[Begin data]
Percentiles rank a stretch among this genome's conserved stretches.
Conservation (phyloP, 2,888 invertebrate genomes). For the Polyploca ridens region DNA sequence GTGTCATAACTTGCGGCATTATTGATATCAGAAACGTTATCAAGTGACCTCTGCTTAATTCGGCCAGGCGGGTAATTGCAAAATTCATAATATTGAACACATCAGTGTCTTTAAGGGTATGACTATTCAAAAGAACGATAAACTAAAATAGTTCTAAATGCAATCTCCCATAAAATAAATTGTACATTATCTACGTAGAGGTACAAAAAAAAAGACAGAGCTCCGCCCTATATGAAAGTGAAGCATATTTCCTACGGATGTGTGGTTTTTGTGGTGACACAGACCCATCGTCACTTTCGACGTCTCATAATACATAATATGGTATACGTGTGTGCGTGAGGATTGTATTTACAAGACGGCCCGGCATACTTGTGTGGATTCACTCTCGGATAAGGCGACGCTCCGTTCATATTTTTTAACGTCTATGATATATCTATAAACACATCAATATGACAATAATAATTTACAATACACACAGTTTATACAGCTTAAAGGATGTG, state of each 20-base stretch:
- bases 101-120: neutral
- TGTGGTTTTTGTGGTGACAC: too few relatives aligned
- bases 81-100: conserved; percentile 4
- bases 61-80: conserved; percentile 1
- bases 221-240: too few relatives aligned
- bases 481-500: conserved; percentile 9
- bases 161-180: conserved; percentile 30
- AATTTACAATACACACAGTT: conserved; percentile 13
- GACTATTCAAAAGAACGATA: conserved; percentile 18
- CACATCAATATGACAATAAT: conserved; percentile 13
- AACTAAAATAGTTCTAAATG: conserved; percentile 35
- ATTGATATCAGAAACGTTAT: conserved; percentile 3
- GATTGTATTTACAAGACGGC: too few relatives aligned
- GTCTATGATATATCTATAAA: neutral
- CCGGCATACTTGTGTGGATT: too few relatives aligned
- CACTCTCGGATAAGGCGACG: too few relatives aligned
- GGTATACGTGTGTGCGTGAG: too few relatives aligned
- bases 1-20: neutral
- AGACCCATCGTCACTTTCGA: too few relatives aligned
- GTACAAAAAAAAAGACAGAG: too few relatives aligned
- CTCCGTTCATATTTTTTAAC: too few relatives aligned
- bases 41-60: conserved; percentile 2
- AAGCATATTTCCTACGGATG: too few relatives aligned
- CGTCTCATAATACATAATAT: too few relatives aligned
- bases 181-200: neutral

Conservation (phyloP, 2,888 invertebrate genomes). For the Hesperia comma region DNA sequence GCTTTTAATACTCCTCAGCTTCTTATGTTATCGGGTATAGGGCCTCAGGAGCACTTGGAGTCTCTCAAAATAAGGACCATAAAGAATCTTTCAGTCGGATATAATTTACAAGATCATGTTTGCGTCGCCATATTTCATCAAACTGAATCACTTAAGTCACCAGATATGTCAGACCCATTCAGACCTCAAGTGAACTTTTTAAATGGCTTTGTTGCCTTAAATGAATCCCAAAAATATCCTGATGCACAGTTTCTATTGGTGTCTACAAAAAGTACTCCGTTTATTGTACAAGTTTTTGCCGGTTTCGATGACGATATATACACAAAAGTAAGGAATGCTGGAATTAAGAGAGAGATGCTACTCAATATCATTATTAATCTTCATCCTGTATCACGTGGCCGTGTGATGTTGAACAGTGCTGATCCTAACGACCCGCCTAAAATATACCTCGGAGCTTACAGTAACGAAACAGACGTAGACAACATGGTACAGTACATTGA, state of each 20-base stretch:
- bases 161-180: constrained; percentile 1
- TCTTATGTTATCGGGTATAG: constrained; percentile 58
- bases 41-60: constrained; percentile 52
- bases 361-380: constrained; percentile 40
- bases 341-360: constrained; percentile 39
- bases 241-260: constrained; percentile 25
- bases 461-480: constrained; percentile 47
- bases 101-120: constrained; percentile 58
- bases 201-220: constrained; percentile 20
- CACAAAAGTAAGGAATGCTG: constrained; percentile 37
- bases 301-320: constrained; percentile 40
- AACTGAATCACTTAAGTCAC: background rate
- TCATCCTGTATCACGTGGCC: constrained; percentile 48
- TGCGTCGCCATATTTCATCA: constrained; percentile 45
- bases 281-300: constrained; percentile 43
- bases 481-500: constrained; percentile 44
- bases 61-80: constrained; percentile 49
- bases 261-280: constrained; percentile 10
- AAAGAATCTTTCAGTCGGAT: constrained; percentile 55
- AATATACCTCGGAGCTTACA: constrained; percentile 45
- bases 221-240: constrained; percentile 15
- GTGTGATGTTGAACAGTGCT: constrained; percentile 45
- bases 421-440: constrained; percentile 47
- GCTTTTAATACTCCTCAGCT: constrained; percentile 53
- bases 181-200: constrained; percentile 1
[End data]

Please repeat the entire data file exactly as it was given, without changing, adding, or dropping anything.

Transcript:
Percentiles rank a stretch among this genome's conserved stretches.
Conservation (phyloP, 2,888 invertebrate genomes). For the Polyploca ridens region DNA sequence GTGTCATAACTTGCGGCATTATTGATATCAGAAACGTTATCAAGTGACCTCTGCTTAATTCGGCCAGGCGGGTAATTGCAAAATTCATAATATTGAACACATCAGTGTCTTTAAGGGTATGACTATTCAAAAGAACGATAAACTAAAATAGTTCTAAATGCAATCTCCCATAAAATAAATTGTACATTATCTACGTAGAGGTACAAAAAAAAAGACAGAGCTCCGCCCTATATGAAAGTGAAGCATATTTCCTACGGATGTGTGGTTTTTGTGGTGACACAGACCCATCGTCACTTTCGACGTCTCATAATACATAATATGGTATACGTGTGTGCGTGAGGATTGTATTTACAAGACGGCCCGGCATACTTGTGTGGATTCACTCTCGGATAAGGCGACGCTCCGTTCATATTTTTTAACGTCTATGATATATCTATAAACACATCAATATGACAATAATAATTTACAATACACACAGTTTATACAGCTTAAAGGATGTG, state of each 20-base stretch:
- bases 101-120: neutral
- TGTGGTTTTTGTGGTGACAC: too few relatives aligned
- bases 81-100: conserved; percentile 4
- bases 61-80: conserved; percentile 1
- bases 221-240: too few relatives aligned
- bases 481-500: conserved; percentile 9
- bases 161-180: conserved; percentile 30
- AATTTACAATACACACAGTT: conserved; percentile 13
- GACTATTCAAAAGAACGATA: conserved; percentile 18
- CACATCAATATGACAATAAT: conserved; percentile 13
- AACTAAAATAGTTCTAAATG: conserved; percentile 35
- ATTGATATCAGAAACGTTAT: conserved; percentile 3
- GATTGTATTTACAAGACGGC: too few relatives aligned
- GTCTATGATATATCTATAAA: neutral
- CCGGCATACTTGTGTGGATT: too few relatives aligned
- CACTCTCGGATAAGGCGACG: too few relatives aligned
- GGTATACGTGTGTGCGTGAG: too few relatives aligned
- bases 1-20: neutral
- AGACCCATCGTCACTTTCGA: too few relatives aligned
- GTACAAAAAAAAAGACAGAG: too few relatives aligned
- CTCCGTTCATATTTTTTAAC: too few relatives aligned
- bases 41-60: conserved; percentile 2
- AAGCATATTTCCTACGGATG: too few relatives aligned
- CGTCTCATAATACATAATAT: too few relatives aligned
- bases 181-200: neutral

Conservation (phyloP, 2,888 invertebrate genomes). For the Hesperia comma region DNA sequence GCTTTTAATACTCCTCAGCTTCTTATGTTATCGGGTATAGGGCCTCAGGAGCACTTGGAGTCTCTCAAAATAAGGACCATAAAGAATCTTTCAGTCGGATATAATTTACAAGATCATGTTTGCGTCGCCATATTTCATCAAACTGAATCACTTAAGTCACCAGATATGTCAGACCCATTCAGACCTCAAGTGAACTTTTTAAATGGCTTTGTTGCCTTAAATGAATCCCAAAAATATCCTGATGCACAGTTTCTATTGGTGTCTACAAAAAGTACTCCGTTTATTGTACAAGTTTTTGCCGGTTTCGATGACGATATATACACAAAAGTAAGGAATGCTGGAATTAAGAGAGAGATGCTACTCAATATCATTATTAATCTTCATCCTGTATCACGTGGCCGTGTGATGTTGAACAGTGCTGATCCTAACGACCCGCCTAAAATATACCTCGGAGCTTACAGTAACGAAACAGACGTAGACAACATGGTACAGTACATTGA, state of each 20-base stretch:
- bases 161-180: constrained; percentile 1
- TCTTATGTTATCGGGTATAG: constrained; percentile 58
- bases 41-60: constrained; percentile 52
- bases 361-380: constrained; percentile 40
- bases 341-360: constrained; percentile 39
- bases 241-260: constrained; percentile 25
- bases 461-480: constrained; percentile 47
- bases 101-120: constrained; percentile 58
- bases 201-220: constrained; percentile 20
- CACAAAAGTAAGGAATGCTG: constrained; percentile 37
- bases 301-320: constrained; percentile 40
- AACTGAATCACTTAAGTCAC: background rate
- TCATCCTGTATCACGTGGCC: constrained; percentile 48
- TGCGTCGCCATATTTCATCA: constrained; percentile 45
- bases 281-300: constrained; percentile 43
- bases 481-500: constrained; percentile 44
- bases 61-80: constrained; percentile 49
- bases 261-280: constrained; percentile 10
- AAAGAATCTTTCAGTCGGAT: constrained; percentile 55
- AATATACCTCGGAGCTTACA: constrained; percentile 45
- bases 221-240: constrained; percentile 15
- GTGTGATGTTGAACAGTGCT: constrained; percentile 45
- bases 421-440: constrained; percentile 47
- GCTTTTAATACTCCTCAGCT: constrained; percentile 53
- bases 181-200: constrained; percentile 1